South Africa deports 15000 as controls tighten
About 15 000 Zimbabweans have been deported from South Africa since October.
And those who are trying to enter SA to seek asylum are struggling to get the border passes they need to apply for asylum status.
People Against Suffering Oppression and Poverty (Passop), a Cape Town-based organisation, said there was rampant corruption in the process, and desperate asylum-seekers have been buying the border passes. "Over the past four weeks, the most pressing issue has been that virtually no newcomers are being allowed to apply for asylum. All who do not have a so-called 'border pass' were prohibited from lodging their application," said Passop.
"These border passes are in theory supposed to be issued to people at the border as they enter the country, but this is rarely the case. Whether this is a deliberate action or just a miscommunication between Immigration and Home Affairs is grounds for speculation, but what it means is that newcomers are stuck in limbo."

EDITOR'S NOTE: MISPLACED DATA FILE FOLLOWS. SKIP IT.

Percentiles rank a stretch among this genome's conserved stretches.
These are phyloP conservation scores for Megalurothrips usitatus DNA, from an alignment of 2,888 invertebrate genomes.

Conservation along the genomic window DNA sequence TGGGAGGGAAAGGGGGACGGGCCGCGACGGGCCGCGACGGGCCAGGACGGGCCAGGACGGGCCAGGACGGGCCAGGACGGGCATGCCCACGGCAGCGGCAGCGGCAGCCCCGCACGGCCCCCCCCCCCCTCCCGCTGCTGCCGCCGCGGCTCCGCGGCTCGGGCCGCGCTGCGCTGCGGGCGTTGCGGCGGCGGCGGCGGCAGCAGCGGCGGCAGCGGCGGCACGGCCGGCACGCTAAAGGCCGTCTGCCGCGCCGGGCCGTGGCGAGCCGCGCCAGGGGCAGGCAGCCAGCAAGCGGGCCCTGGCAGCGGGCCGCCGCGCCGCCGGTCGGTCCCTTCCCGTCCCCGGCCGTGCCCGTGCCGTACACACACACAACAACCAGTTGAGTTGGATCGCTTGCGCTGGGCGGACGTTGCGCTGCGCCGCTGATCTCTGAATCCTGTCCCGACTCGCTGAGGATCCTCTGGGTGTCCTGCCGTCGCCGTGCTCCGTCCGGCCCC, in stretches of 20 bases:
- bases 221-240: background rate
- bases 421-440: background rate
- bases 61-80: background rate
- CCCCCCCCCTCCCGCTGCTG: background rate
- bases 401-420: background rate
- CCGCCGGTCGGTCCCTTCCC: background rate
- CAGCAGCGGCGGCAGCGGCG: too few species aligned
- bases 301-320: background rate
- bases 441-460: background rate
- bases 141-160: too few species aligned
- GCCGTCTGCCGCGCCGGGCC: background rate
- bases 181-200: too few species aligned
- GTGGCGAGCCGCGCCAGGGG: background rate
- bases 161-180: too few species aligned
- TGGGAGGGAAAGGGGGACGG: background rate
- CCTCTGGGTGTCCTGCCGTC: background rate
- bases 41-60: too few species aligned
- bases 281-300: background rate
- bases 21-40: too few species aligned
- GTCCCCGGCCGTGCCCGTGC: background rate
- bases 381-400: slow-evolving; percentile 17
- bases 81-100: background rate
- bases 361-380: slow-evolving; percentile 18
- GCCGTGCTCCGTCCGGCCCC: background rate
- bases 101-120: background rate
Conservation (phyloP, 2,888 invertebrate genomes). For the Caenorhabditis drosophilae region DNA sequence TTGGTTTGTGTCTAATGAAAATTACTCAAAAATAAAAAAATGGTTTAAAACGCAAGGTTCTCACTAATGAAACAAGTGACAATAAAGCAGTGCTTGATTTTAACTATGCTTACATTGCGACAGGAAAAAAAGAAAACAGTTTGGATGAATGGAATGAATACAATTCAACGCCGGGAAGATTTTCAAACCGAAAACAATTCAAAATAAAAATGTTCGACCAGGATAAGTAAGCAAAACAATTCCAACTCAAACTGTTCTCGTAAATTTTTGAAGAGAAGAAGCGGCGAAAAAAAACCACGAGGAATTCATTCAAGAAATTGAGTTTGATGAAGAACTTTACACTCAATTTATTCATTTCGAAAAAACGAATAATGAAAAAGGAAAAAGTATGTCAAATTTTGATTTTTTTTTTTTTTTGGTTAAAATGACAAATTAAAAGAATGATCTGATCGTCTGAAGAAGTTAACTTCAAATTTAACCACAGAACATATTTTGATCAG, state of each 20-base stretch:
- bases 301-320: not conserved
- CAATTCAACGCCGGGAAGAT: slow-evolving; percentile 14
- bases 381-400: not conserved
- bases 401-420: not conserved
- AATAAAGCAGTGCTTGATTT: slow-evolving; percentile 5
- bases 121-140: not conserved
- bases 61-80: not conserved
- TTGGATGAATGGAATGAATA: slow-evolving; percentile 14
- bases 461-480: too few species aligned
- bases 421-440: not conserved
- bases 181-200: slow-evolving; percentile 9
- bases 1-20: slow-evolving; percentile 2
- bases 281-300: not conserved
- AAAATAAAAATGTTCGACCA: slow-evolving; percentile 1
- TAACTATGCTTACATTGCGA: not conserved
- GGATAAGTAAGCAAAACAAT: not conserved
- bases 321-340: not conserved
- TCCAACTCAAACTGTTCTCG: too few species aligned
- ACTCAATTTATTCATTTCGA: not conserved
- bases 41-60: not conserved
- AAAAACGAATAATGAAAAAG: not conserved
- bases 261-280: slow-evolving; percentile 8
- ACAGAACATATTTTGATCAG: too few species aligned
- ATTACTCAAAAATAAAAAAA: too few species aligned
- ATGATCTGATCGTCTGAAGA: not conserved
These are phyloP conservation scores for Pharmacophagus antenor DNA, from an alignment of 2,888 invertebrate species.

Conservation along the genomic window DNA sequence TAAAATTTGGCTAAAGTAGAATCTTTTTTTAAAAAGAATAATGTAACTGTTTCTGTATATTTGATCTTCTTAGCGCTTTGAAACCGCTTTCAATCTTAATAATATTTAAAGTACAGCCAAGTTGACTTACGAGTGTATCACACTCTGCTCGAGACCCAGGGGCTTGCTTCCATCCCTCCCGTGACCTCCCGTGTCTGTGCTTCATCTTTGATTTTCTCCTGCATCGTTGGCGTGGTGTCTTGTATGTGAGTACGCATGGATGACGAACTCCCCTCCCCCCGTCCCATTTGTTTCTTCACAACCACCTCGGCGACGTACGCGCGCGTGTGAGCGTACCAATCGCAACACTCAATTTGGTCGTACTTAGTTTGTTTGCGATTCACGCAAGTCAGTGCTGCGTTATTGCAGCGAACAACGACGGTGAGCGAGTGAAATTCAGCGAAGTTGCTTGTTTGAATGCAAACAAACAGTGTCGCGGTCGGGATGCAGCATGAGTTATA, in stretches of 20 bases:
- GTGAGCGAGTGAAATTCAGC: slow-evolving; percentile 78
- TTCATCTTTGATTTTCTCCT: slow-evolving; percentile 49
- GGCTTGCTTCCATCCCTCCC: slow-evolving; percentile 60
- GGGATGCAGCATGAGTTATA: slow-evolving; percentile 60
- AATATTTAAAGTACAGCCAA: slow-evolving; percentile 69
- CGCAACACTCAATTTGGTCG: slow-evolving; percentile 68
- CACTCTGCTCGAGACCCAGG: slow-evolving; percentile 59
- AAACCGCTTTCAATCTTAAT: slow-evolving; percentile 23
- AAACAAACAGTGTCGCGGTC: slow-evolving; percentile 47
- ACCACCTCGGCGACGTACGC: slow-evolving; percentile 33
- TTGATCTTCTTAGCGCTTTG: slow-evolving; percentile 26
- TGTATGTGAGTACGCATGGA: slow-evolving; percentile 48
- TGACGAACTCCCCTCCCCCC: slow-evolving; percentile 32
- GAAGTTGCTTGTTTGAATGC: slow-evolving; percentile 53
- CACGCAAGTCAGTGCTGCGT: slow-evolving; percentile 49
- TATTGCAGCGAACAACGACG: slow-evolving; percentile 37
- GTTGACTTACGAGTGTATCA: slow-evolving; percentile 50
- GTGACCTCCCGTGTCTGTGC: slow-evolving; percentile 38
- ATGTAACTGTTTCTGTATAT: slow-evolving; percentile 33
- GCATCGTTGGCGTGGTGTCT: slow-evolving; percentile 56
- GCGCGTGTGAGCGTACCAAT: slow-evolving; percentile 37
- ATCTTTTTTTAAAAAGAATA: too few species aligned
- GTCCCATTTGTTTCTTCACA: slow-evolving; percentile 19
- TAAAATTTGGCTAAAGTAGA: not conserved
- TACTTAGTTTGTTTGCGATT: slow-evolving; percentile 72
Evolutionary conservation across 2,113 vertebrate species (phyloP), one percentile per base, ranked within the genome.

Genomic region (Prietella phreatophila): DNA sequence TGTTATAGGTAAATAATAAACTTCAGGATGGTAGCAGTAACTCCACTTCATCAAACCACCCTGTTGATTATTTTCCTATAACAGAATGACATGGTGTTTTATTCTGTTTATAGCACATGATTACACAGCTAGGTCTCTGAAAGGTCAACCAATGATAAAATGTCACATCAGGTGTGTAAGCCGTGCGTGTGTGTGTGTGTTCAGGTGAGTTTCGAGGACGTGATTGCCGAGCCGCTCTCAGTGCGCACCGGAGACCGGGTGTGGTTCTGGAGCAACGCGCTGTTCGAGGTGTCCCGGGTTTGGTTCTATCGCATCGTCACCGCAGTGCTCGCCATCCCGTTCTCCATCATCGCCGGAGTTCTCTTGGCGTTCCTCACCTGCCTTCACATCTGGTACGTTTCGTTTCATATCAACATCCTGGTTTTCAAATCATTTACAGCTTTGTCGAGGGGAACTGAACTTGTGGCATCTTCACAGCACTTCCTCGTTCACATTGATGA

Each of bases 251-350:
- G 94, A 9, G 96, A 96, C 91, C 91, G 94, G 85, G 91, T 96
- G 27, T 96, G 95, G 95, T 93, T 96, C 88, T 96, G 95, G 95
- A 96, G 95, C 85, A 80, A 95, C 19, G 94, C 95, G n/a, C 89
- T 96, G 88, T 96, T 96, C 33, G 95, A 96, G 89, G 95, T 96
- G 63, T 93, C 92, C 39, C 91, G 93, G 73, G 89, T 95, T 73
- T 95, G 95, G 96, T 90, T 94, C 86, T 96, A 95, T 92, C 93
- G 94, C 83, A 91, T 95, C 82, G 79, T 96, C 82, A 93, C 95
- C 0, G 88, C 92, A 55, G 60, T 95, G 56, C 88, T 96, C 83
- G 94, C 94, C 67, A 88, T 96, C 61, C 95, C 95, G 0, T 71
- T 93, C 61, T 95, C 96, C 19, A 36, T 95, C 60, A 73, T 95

"Passop maintains that the requirement of the border pass is unlawful, and together with the Legal Resource Centre, we are an applicant in an ongoing court case against the Department of Home Affairs concerning this issue," it said.
Passop alleges that desperate asylum-seekers buy forged border passes for R1500 each so they can apply for permits. It said about 1700 applicants receive their permits every month. This figure is much lower than the number of Zimbabweans deported every month.
"We have so far handled 14932 deportees through Beitbridge border post since the exercise resumed on October 7 last year. Between January 1 and March 2, 7177 Zimbabweans were brought back home," Charles Gwede, assistant regional manager-in-charge of Beitbridge border post, told journalists this week.
Statistics reveal that most of the deportees are men and they intend to return.
Over 250000 Zimbabweans have been regularised so far. The South African government has ruled out an extension of the process that has been going on for the past two years.